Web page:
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You are here: Home Coping Strategies Coping With Panic Attacks

Coping With Panic Attacks


Panic is a sudden intense response to normal thoughts or sensations. This is often accompanied by a feeling of impending doom, as well as physical symptoms such as:

 - A racing heartbeat.

 - Difficulty breathing.

 - Paralysing terror.

 - Dizziness and/or nausea.

 - Trembling/sweating/shaking.

 - Choking/chest pain.

 - Hot flushes and sudden chills.

 - ‘Pins and needles’.

 - Fear of dying.

These symptoms are reinforced by the sufferer’s thought processes. Sufferers are often determined to avoid situations which they feel will exacerbate their anxiety; this avoidant behaviour has an adverse effect on sufferers’ quality of life.

If the above description fits you, then you are probably suffering panic attacks.

The first thing you should remind yourself is that the situation is not dangerous, and that it will soon pass. Concentrate on your breathing: sit down and breathe in through your nose, slowly counting to 6 as you do so - then breathe out through your mouth, slowly counting to 6. Repeat this process. As you are breathing, think about the process and look at everything around you – this will allow you to ground yourself. Feel your feet on the floor, and touch your clothing - keep breathing slowly, and the panic should pass.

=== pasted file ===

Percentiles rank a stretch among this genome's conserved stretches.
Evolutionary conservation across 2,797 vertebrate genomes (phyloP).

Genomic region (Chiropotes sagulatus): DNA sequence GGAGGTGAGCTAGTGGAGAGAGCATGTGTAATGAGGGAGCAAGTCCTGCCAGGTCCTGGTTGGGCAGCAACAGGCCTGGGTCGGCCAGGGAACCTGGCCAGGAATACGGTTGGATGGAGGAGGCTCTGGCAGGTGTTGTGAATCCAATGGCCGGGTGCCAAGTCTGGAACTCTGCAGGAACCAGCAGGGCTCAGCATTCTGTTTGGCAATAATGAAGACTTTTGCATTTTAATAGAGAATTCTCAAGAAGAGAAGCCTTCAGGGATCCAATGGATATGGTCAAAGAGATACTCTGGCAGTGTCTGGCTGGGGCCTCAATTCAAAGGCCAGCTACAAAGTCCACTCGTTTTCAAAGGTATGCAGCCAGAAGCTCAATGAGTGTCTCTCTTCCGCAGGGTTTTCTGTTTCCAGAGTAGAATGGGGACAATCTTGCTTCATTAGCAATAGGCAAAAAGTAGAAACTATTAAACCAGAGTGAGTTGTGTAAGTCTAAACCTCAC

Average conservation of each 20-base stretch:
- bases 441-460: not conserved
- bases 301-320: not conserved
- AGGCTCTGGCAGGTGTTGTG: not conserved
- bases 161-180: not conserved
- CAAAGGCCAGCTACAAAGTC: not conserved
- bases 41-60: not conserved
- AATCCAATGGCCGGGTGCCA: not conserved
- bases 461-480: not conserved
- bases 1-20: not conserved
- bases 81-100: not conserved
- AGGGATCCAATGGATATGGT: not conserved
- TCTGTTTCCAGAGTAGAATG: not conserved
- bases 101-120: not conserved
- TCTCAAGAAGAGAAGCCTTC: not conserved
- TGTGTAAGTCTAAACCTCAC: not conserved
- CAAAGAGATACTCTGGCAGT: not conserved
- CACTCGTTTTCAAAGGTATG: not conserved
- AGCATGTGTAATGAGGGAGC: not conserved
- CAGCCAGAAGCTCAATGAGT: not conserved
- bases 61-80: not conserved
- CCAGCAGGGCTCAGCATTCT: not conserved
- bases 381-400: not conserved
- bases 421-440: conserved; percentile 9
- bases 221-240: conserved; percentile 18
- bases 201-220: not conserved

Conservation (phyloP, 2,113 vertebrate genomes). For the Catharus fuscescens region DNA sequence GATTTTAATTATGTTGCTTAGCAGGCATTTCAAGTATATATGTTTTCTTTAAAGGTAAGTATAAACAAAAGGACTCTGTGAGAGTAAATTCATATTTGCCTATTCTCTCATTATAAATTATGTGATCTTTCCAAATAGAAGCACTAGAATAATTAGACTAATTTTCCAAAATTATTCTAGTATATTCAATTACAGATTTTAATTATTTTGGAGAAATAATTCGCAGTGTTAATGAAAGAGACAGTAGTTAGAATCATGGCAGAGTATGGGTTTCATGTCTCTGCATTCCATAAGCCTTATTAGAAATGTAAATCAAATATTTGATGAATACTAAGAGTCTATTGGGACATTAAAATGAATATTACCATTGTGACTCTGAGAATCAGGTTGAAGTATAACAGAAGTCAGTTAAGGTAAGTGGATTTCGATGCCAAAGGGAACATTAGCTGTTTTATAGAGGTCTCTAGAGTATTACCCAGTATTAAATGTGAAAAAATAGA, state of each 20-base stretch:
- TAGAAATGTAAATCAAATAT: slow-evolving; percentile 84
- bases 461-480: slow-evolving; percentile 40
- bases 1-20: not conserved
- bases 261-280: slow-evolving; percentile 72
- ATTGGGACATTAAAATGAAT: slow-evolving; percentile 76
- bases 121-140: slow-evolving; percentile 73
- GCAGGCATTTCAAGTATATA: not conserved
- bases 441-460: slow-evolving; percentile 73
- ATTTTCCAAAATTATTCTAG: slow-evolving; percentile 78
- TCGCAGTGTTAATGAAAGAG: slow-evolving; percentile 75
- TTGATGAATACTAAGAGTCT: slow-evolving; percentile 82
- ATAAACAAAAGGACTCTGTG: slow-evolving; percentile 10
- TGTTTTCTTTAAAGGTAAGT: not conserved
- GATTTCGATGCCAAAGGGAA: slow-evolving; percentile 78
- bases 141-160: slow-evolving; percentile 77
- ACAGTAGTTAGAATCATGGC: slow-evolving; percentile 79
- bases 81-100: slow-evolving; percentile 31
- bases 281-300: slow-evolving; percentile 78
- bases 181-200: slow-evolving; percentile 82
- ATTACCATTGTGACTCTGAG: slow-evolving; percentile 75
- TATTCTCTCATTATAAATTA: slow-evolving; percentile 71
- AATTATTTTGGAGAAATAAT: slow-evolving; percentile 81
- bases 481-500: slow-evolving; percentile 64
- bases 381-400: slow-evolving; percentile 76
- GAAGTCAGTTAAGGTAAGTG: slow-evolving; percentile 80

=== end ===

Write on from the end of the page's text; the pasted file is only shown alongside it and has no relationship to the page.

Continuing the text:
You could also try breathing into a paper bag.

The physical symptoms tend to feel a lot worse than they really are, as concern about them adds an additional layer to your existing worries.

Relax, and remind yourself that you are safe. Continue to breathe slowly, and the panic should pass.

Other suggestions:

 - Keep a diary of your mood and meds.

 - Have a bath, accompanied by candle light. Allow yourself to just lay there, relax, and clear your mind.

 - Call someone, perhaps a friend or a crisis-line, and offload to them - they may be able to help.

 - Don't enjoy simply relaxing? Keep busy instead – this can help to occupy your mind, giving you less chance to spend time worrying.

 - Go out with friends, have a laugh, and see what life really has to offer. Maybe stay with a friend or member of your family at particularly difficult times.

 - Speak with your Mental Health Teams, and help them to understand your worries.

 - Play a game, or do something similarly recreational, to cheer yourself up (have a look at the fun pages).

 - Treat yourself to something, and make yourself feel special - because you are!





You are here: Home Coping Strategies Coping With Panic Attacks